We adults may feel psychologically and spiritually battered by propaganda, commercial pressure and general falseness at this time of year. We feel stressed by it but it’s worse for our young ones, overwhelmed by Santa and his freebie-bringing Elves. They actually need extra support at this time as a counter to all that. Indeed it seems to me that the biggest single Xmas issue for children is ‘The Santa Question’. Outside primary school it’s quite unusual to see ‘Nativity’ tableaux, but Santa is everywhere, and readily encountered in corporeal form, nowadays complete with DBS certificate. Santa gives out gifts, apparently for nothing – even the requirement to have been ‘good’ is waived. Belief in the Nativity Story is optional, but belief in Santa is seriously encouraged by most parents. Strange that we are so reluctant to admit to giving our children presents in midwinter blessing! But then, a few years later, the truth is revealed and children are mocked if they are slow to give up on him. Just think what it means to children that their first experiences of the mystical / numinous / spiritual world are revealed as lies. No wonder our society is so bereft of inner meaning!
In modern media, Santa takes his appearance as much as anything from Coca-Cola’ advertising department. In earlier days he often wore green. Still, it’s clear that he comes from an older religious tradition. Many have linked him to Odin, and the reindeer to the Wild Hunt. Still extant in northern Europe are the traditions of Mother Holle, Frau Berchta and others who are sometimes called Frau Gode (“Odin’s wife”), lead the Wild Hunt themselves, and are also gift-givers. These seem to link us to even old traditions, of the Reindeer Mother. It’s good to celebrate Odin, Holle, or deity of your choice . We can see that these beings, as well as their other attributes, are the ‘First Shaman’ of primordial times.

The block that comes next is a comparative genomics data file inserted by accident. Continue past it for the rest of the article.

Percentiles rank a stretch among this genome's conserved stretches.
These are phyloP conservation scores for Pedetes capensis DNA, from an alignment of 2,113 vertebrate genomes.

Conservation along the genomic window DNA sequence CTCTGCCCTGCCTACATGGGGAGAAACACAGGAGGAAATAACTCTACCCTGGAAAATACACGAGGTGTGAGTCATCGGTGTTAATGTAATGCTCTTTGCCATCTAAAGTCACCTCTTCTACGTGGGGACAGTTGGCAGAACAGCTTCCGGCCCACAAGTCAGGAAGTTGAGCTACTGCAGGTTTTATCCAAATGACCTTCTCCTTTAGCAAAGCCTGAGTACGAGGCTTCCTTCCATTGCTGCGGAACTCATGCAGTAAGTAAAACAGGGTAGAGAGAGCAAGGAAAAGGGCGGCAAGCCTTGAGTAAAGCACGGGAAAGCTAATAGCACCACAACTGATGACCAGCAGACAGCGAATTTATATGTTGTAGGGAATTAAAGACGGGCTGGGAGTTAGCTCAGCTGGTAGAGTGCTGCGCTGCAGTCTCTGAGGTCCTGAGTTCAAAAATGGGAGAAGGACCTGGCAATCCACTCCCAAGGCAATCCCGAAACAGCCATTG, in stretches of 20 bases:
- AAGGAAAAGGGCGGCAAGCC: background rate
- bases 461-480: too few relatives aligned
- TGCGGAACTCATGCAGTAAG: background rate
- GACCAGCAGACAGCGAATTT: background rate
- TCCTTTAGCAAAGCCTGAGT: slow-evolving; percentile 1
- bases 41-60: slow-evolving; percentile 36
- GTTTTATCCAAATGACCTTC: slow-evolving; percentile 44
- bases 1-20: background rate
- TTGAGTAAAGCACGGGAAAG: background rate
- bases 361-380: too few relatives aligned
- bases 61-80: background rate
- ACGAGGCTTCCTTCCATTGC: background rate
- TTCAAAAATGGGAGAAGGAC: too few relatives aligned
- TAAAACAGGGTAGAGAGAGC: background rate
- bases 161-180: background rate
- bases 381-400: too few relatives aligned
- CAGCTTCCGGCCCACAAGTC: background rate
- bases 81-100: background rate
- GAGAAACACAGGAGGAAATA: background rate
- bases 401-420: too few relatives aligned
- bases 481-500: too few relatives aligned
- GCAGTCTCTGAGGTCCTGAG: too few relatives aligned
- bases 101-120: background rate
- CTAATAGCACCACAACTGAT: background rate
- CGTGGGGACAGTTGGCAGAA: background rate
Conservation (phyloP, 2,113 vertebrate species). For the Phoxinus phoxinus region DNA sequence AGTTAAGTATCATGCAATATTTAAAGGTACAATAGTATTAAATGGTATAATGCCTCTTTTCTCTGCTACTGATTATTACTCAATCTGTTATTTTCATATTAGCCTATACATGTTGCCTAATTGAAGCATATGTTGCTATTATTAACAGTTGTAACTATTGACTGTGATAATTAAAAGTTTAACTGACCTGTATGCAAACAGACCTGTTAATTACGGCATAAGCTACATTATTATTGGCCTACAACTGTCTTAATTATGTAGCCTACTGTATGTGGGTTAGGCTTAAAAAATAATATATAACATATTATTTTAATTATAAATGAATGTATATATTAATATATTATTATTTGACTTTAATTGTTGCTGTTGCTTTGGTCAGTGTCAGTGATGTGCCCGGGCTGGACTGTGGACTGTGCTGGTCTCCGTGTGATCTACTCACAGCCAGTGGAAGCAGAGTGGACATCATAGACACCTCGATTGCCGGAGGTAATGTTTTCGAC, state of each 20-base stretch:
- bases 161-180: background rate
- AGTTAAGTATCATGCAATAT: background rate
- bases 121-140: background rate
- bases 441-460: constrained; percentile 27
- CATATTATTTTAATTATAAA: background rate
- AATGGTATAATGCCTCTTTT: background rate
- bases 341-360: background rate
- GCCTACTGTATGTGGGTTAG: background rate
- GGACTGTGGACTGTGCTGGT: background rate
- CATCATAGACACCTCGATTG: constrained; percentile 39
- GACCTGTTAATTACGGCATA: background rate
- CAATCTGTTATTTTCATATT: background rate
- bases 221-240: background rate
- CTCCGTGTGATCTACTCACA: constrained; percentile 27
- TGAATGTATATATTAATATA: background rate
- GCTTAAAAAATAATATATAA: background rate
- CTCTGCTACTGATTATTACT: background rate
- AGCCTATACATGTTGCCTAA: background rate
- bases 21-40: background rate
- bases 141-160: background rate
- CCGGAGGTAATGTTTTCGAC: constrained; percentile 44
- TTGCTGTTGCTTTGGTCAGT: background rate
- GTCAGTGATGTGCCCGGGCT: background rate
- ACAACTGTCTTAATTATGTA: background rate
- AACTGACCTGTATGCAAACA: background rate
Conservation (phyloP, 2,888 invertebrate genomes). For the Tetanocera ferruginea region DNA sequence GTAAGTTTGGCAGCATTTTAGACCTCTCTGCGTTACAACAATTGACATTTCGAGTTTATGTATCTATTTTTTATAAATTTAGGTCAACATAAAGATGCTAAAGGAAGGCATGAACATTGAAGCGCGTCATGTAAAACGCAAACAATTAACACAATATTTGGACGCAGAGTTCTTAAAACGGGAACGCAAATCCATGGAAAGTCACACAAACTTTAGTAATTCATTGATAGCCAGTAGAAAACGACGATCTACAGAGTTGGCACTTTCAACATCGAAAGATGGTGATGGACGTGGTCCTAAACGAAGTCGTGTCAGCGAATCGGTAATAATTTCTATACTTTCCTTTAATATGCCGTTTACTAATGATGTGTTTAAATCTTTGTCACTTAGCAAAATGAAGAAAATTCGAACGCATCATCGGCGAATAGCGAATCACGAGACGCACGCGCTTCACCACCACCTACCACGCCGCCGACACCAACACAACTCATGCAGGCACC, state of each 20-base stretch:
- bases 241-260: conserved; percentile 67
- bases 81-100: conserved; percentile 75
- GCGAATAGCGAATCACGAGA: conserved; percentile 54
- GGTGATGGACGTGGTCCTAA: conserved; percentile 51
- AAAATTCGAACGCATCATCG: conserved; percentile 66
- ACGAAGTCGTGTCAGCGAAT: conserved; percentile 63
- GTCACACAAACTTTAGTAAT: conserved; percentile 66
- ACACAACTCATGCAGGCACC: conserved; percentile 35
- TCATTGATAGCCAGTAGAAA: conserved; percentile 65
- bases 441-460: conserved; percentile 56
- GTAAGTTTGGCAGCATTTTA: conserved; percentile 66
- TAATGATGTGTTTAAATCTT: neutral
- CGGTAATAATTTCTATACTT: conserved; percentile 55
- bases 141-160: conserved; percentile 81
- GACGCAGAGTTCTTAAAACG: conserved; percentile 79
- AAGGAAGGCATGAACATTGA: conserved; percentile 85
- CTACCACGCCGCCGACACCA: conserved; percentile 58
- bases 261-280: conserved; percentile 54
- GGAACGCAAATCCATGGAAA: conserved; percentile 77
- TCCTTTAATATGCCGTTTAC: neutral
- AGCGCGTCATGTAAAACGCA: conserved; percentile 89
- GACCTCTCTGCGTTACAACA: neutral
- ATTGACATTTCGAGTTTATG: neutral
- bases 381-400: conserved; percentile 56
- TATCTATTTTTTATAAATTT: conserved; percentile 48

Something else to get you into the shamanic mood is the ‘Solstice’ radio play by Alison McCleay, first broadcast by BBC Radio 4 FM, 21 December 1985 – I listen to it most years to help ‘get me in the mood’. The voices are Michael Elder , Diana Olsson and Paul Young. There are numerous copies, not always of good sound quality, now on the net. For example: https://www.youtube.com/watch?v=LrI1tio2P6k This can serve as a Solstice-eve meditation, or you can try my own, linked below.
When my children were young I wanted to do something in place of ‘Santa’. I had read a great deal from Eliade and others, which seemed to lead to shamanism as the source of our faiths. And then the Solstice Shaman presented herself. She’s not a deity, but one of us, walking the ways between mortality and infinity. many years later, I am still happy to follow a perspective and tradition for Winter Solstice that She inspired. It feels to me that it is reasonably complete and coherent, both consistent and entirely plausible as a more ancient practice. It’s not a rigid framework, and can be expansible as required. What this does for me is that rather than lying to our children, we are instead presenting ourselves as capable of handling spiritual transformation.I think the underlying ideas are just as meaningful for adults as for children. If you like this tradition, you are most welcome to adopt it and spread it more widely. The basic outline of what she told me works like this:
Our celebrations span the period from before sunset on Solstice Eve to after sunrise on Solstice Day, and onwards. Those who have a feast to cook next day may prefer going to their beds over staying up all night by a bonfire! You need a substantial woodpile to keep an adequate fire going until after dawn, and a lot of energy to give the sunrise its due.
On Solstice Eve, before sunset, everyone goes outdoors – garden, park, mountain, beach – anywhere that you feel welcome from the land-spirits – to find a stone for themselves. There are certainly lots of stones immediately to hand here – the village is named directly after them. Any kind of stone can be used, doesn’t have to be something especially crystalline or otherwise pretty – just look and ask for one to invite itself to your hand. It can be very small, or more substantial, just not larger than you can easily carry.
Then, in their own space, each person quietly tells the stone the story of the year that has gone. The idea is to ‘give-away’ the old year that they have lived, both the good things and the bad things. We cannot healthily hold on to either the sadnesses or the joys. Both must be transformed into wisdom. We must give away before we can hope to receive.